[A Password Manager] is one of the best ways to keep track of each unique password or passphrase that you have created for your various online accounts without writing them down on a piece of paper and risking that others will see them.

Li et al’s view

While idealized password managers provide a lot of advantages, implementation flaws can negate all the advantages of an idealized
password manager …

My view:

Password managers are flawed and cannot ever be fixed.
I won’t ever trust one.

I’ve also written about a kind of a solution to the ‘Evil Password Managers’ problem.

UPDATE, Dec 2017

As I’ve always said, password managers are inherently unsafe. And nobody can be trusted. I’ve been right: Now it came out, that even in an original Windows 10 installation, there is preinstalled a flawed password manager which allows any website to steal any password.

UPDATE, Jan 2018

With the processor flaws Meltdown and Spectre, it is even more obvious, that all of the internet is inherently unsafe. And will always be. Including password managers.

Four Most Essential Firefox Add-Ons And Settings. Plus Eight Extras.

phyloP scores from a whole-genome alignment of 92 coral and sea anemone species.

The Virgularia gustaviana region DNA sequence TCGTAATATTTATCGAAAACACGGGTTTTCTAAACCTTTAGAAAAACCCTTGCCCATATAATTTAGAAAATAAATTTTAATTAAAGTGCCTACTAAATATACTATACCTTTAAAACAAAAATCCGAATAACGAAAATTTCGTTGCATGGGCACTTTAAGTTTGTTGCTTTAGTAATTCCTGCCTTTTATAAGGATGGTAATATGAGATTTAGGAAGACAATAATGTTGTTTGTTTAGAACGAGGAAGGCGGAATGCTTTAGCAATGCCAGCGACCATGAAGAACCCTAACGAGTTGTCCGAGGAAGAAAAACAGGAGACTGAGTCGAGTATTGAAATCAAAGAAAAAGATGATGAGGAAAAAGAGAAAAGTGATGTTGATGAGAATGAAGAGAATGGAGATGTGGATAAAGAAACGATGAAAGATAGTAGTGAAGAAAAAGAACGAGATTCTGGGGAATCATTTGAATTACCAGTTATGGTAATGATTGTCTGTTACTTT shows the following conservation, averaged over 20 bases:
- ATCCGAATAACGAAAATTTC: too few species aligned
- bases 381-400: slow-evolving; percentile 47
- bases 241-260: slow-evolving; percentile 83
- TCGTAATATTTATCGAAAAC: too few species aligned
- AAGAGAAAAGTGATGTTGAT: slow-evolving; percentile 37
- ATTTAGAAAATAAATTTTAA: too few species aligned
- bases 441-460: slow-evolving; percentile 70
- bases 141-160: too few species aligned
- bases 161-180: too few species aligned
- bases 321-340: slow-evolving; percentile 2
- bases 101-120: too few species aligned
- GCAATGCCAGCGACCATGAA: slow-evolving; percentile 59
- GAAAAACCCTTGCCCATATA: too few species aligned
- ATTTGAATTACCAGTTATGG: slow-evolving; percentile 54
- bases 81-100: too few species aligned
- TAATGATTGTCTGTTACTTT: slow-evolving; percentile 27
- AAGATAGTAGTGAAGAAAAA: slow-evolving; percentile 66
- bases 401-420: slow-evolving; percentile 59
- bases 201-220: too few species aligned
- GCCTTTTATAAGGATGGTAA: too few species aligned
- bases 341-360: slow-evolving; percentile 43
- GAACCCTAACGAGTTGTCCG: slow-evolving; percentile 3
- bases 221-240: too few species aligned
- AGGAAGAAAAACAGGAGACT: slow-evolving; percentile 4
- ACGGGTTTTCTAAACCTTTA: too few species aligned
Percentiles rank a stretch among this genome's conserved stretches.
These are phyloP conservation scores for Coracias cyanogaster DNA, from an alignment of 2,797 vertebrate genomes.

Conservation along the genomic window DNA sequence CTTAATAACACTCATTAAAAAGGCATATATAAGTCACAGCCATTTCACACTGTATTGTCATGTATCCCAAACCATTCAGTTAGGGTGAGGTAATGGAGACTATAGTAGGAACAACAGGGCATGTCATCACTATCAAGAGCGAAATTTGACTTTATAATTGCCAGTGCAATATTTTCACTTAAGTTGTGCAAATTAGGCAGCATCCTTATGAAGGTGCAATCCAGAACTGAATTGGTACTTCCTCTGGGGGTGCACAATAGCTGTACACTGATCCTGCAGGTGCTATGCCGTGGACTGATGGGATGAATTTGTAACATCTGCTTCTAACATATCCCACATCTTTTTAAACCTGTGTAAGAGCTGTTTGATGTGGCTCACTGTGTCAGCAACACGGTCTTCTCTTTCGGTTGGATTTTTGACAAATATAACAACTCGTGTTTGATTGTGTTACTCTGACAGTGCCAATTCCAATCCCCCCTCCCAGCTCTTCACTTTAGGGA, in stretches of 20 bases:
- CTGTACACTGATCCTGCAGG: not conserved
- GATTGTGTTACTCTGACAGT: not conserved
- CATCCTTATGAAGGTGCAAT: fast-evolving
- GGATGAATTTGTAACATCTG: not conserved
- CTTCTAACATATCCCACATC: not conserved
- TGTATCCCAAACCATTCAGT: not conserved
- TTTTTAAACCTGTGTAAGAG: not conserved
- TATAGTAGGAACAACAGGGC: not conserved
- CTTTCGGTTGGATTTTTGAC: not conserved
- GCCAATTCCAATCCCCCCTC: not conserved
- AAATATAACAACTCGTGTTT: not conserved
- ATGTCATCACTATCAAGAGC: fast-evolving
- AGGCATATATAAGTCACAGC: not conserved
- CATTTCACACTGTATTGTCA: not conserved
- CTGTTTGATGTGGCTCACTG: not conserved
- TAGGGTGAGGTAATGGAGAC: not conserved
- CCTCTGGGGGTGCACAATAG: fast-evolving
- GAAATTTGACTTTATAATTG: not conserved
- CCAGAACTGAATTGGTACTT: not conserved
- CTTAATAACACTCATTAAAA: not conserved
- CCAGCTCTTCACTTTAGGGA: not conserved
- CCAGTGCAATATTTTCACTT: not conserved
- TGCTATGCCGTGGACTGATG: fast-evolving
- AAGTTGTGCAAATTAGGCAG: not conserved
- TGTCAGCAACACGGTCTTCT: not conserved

My dear friend Sabrina called and complained about a lot of popup windows and stuff when surfing the web. These are my recommendations for some essential plugins and settings in Firefox. Especially for you, Sabrina.

April 16th 2018, Update: I can no longer recommend using Firefox as they have kicked millions of users and thousands of add-on developers in the a** by disabling many important APIs in FF, which makes it impossible for the add-on developers to adapt. Many of the add-ons recommended below do not work anymore with FF Quantum. I am using Waterfox now. It is a FF fork which wants to keep the old APIs – and all my recommended add-ons work.

Two Most Essential Firefox Add-Ons

An Adblocker

An adblocker the essential add-on. I couldn’t use the web without one. It stops most of all those annoying blinking ads which try to distract you from your work in intrusive and flashy ways.
May 5th 2017, Update: I can no longer recommend Adblock Plus, as it lately often lead to complete hangs of Firefox. I do use now uBlock Origin.
To install, select the given link and there click Add to Firefox. Follow further instructions there.

Flashblock

The second add-on which is a couldn’t live without it is Flashblock. It replaces all the Flash stuff that tries to capture your attention in disturbing ways with a nice and silent f icon flashblock-f. If you really want to see the video or hear the music behind the f, just click the f.
To install it, click here and there Add to Firefox. Follow further instructions there.

Three Most Essential Firefox Settings

Block Popup Windows

  1. Open the Settings dialog in Firefox
  2. Select the Content tab.
  3. At the top, check Block Popup-Windows
  4. Press the Ok button.

Switch Off Gif Animations

First check out this site. Are there a lot of smilies winking, blinking, smiling, jumping around and even vomiting? So that you would get crazy if you looked at it for more than ten seconds? Yes? These are animated gifs. Not that I dislike them. No. I hate them.